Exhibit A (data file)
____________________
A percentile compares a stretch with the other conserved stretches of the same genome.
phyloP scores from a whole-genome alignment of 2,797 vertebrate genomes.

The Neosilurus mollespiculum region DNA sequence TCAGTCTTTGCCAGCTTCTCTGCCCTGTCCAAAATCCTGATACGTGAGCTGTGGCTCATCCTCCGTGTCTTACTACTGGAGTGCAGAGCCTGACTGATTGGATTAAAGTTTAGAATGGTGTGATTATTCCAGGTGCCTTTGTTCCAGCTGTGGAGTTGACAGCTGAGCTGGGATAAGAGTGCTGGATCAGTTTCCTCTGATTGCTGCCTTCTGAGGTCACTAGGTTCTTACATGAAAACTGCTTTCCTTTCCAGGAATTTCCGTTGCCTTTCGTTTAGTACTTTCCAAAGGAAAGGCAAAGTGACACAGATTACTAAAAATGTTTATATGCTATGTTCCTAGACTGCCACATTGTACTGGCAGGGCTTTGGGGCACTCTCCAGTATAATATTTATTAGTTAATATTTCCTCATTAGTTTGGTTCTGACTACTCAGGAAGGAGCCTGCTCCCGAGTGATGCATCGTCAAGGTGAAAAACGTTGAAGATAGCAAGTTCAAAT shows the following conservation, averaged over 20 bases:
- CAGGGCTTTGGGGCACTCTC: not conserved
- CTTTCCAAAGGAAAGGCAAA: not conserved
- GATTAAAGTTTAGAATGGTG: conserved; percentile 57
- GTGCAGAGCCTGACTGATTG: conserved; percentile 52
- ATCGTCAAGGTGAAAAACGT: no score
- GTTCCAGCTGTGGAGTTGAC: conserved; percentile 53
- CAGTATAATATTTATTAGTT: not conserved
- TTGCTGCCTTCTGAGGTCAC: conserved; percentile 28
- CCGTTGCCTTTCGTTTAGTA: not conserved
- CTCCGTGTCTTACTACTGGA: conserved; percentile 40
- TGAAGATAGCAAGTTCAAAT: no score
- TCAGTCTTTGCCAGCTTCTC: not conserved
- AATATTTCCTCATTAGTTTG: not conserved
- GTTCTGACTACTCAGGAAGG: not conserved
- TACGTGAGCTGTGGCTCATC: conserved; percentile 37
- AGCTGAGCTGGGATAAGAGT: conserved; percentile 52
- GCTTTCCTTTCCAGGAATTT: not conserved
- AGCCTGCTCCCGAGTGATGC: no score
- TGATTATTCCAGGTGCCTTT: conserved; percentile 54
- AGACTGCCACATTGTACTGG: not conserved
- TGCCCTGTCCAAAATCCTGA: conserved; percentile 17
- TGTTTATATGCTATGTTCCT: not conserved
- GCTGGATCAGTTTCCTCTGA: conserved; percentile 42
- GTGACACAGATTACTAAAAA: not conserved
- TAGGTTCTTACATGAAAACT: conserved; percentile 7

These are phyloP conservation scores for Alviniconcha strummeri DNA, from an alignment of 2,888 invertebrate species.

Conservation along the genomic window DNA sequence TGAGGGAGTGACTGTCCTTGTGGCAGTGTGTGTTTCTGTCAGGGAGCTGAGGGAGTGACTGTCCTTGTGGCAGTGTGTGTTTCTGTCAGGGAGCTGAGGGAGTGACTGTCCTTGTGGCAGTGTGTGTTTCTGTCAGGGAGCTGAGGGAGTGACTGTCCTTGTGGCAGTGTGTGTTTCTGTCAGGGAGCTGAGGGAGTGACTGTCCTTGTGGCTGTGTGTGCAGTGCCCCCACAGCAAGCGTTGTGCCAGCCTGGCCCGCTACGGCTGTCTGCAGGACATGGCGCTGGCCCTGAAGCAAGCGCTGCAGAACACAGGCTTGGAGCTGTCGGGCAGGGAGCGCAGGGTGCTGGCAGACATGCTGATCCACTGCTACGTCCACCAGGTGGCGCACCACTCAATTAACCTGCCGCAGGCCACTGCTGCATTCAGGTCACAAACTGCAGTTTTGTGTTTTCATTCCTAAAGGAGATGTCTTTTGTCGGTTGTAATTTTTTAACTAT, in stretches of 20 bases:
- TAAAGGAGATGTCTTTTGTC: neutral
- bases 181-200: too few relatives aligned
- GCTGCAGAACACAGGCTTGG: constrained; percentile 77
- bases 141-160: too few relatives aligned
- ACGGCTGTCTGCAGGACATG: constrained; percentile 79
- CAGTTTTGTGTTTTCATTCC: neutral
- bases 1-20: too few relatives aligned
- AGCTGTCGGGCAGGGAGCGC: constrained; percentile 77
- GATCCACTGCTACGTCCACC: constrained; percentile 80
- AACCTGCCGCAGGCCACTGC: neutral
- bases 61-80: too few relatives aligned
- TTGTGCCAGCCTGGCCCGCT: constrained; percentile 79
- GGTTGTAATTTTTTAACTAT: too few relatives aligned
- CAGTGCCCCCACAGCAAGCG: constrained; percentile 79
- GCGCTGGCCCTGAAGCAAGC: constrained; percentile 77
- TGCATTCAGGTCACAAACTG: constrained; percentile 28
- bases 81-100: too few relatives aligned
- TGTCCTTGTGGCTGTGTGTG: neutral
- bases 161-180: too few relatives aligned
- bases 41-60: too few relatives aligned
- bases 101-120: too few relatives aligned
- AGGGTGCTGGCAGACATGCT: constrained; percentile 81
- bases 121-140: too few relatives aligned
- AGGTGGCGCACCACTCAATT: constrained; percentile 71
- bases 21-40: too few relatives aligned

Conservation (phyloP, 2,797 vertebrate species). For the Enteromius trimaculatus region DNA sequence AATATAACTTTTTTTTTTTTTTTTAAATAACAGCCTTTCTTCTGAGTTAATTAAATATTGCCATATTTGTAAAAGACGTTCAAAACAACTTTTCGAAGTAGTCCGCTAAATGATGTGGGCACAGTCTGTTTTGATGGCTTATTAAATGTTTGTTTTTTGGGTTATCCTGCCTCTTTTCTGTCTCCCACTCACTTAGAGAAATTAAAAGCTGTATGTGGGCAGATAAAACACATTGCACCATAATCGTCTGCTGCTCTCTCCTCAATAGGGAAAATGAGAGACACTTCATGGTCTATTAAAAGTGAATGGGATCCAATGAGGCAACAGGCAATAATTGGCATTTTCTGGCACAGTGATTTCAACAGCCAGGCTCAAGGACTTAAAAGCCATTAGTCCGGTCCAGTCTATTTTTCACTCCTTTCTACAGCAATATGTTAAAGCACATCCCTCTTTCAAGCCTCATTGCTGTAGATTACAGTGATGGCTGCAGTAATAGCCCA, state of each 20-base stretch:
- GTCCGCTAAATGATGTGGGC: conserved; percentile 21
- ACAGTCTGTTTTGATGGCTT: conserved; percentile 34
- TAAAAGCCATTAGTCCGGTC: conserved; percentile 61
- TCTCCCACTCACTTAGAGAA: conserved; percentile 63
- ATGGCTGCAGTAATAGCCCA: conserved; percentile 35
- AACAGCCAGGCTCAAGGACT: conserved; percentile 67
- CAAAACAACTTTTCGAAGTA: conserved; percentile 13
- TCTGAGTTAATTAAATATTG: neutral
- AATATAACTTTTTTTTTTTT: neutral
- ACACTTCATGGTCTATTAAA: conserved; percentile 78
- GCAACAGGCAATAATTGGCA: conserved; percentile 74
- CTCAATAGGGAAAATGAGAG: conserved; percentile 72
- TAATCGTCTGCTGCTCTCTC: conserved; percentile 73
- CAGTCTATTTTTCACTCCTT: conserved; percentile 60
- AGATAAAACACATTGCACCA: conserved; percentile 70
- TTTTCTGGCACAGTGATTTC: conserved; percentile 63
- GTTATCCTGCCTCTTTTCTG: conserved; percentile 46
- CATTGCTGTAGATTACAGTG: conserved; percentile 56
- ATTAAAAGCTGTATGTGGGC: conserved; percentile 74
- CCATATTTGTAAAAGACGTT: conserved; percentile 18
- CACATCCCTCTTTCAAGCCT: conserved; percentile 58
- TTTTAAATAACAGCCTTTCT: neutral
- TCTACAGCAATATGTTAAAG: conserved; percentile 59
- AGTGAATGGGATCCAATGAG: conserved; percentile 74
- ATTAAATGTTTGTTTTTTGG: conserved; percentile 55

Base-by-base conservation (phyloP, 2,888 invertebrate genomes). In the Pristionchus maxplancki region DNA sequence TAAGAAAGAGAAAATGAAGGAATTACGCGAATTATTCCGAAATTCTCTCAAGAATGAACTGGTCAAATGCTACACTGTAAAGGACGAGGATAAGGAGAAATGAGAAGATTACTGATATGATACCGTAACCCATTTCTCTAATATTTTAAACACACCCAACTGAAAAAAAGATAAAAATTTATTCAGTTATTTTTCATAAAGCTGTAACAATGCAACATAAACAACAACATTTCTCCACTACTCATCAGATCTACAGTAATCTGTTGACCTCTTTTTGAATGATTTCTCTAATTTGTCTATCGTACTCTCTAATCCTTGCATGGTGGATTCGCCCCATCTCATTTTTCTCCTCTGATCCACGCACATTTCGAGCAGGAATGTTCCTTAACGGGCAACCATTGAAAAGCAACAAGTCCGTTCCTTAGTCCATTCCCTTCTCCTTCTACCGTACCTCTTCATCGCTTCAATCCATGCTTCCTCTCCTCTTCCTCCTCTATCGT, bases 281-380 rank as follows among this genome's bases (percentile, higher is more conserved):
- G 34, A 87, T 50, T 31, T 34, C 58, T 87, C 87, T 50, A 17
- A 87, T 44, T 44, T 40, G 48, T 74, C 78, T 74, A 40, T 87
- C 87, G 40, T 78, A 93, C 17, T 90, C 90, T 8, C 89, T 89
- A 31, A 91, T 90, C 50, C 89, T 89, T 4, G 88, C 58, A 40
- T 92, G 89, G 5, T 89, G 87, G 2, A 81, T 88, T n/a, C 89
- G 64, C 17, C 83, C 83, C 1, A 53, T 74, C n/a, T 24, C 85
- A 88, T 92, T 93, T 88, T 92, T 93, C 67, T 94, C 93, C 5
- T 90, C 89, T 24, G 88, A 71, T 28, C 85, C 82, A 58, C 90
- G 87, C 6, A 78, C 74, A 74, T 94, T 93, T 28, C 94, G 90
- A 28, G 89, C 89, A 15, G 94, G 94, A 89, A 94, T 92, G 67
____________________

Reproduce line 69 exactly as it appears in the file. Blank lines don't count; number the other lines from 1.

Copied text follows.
- TAATCGTCTGCTGCTCTCTC: conserved; percentile 73